It remains unclear how well DeSantis, who is not a particularly charismatic politician, will fare in the rigors of a national campaign.
The potential field
Haley, a former South Carolina governor, is running as a Reaganesque optimist who believes in small government and foreign policy hawkishness. She served in Trump’s cabinet and describes him as a friend — while she offers a sunnier vision of America than he does.
Gov. Glenn Youngkin of Virginia, a former private-equity executive, also takes a Reaganesque approach. He is comfortable with business executives and evangelicals, two big Republican constituencies.
“I don’t like losers,” Chris Sununu, New Hampshire’s governor, recently said. “I’m not anti-Trump, I’m not pro-Trump. We’re just moving on.” Sununu also calls himself a conservative who’s not an extremist. Larry Hogan, Maryland’s former governor, would also like to find space in this lane.
Mike Pence is a longtime favorite of evangelicals. But Trump supporters distrust him for not trying to overturn the 2020 election result, while many Trump critics would rather not select his former vice president.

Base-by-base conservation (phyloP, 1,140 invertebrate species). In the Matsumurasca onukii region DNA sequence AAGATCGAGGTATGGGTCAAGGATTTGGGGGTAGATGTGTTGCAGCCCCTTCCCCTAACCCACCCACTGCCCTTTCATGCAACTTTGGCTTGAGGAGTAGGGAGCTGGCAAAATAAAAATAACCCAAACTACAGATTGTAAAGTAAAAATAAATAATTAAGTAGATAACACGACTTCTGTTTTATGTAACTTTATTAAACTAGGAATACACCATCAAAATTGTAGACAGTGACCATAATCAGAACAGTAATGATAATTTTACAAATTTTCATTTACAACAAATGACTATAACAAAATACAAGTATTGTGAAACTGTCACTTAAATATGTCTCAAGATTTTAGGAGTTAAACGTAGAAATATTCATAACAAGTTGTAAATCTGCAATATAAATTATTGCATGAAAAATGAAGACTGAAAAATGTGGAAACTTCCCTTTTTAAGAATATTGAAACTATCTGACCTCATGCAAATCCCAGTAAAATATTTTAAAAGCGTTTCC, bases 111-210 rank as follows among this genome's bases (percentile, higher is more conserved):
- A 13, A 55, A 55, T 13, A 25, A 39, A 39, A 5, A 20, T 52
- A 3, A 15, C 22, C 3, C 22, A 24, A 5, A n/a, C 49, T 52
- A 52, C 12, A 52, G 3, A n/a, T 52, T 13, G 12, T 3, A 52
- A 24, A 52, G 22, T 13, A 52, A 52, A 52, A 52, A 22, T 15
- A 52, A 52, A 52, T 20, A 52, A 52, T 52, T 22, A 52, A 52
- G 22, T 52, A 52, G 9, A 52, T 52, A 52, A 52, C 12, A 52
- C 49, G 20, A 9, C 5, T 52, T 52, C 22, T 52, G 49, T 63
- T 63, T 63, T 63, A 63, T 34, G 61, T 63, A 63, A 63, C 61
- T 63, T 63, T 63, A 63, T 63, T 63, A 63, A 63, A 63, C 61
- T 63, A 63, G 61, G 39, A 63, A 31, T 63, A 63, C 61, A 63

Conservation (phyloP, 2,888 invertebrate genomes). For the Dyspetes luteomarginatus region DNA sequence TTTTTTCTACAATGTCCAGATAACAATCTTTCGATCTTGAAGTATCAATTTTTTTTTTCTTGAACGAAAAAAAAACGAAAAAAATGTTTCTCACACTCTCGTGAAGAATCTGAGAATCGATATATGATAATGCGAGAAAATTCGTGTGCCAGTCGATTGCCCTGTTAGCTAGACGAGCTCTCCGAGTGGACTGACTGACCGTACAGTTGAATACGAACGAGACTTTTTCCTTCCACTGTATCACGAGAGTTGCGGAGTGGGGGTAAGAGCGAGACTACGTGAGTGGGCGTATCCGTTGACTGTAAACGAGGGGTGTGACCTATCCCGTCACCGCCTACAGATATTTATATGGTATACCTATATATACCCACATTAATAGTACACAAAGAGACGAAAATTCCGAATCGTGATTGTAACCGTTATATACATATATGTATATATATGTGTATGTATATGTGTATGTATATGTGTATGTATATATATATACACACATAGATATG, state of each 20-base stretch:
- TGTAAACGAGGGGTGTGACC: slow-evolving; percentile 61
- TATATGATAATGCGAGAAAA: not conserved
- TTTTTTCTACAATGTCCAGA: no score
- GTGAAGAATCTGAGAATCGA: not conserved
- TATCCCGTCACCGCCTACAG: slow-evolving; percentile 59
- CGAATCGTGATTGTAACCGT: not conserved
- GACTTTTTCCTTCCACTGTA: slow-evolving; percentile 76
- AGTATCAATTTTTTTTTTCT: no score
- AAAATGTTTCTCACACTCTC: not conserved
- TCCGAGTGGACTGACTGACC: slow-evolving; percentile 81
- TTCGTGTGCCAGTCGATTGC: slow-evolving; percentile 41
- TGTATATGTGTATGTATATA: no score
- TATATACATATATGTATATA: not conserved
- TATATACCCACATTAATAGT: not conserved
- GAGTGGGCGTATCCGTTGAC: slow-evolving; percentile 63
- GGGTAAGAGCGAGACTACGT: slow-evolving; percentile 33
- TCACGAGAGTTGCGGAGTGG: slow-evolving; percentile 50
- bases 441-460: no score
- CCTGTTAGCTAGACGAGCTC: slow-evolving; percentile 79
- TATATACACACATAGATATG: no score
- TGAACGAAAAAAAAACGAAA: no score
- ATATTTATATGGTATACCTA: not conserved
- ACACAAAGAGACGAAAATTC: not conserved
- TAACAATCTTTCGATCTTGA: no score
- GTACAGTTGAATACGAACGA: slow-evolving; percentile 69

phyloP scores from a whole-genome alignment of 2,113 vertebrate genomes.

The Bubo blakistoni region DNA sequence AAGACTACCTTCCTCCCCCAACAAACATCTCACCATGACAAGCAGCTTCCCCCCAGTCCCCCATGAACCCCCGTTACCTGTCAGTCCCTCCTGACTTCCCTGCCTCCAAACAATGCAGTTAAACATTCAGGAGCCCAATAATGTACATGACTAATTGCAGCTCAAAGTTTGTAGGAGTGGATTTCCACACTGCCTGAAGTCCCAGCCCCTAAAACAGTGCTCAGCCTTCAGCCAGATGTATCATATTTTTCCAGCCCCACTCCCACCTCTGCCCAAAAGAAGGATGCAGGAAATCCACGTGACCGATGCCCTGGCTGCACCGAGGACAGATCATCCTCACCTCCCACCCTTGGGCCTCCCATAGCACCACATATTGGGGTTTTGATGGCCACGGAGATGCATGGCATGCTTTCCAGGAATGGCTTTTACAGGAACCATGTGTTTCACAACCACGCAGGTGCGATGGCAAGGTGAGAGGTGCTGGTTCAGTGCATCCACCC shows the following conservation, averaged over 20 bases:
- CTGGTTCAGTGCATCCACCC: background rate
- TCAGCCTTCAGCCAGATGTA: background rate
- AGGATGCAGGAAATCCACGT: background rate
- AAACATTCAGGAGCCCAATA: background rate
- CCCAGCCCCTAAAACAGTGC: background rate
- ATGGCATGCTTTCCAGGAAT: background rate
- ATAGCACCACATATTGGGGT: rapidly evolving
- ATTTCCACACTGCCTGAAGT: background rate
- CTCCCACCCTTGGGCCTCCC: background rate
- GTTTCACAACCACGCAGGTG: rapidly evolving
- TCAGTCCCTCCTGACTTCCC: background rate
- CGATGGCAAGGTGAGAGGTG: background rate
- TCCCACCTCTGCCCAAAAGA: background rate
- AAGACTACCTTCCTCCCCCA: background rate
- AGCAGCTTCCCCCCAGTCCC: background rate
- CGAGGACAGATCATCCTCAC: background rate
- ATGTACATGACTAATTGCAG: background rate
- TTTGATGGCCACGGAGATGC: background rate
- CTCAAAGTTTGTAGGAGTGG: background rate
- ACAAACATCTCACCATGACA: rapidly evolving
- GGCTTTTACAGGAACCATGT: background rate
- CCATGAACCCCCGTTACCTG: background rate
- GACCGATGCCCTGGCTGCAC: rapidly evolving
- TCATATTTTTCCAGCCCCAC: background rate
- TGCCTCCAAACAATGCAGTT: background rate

Mike Pompeo has a sterling résumé: He graduated first in his class at West Point, was elected to Congress and served as Trump’s secretary of state. He has remained mostly loyal to Trump. “How does he differentiate himself?” Michael Bender asks.
Here’s how one of these candidates might defy the odds: Maybe Trump is as wounded as some people think, or DeSantis will struggle on the national stage. Space might then open for an alternative, and one of the second-tier candidates could shine during the early debates and campaign appearances.
In past campaigns, early poll leaders have sometimes faded (like Rudy Giuliani in 2008) and long shots have won nominations (like Jimmy Carter in 1976 and Bill Clinton in 1992). Upsets do happen, but they’re called upsets for a reason.
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Matthew Cullen, Lauren Hard, Lauren Jackson, Claire Moses and Tom Wright-Piersanti contributed to The Morning. You can reach the team at email@example.com.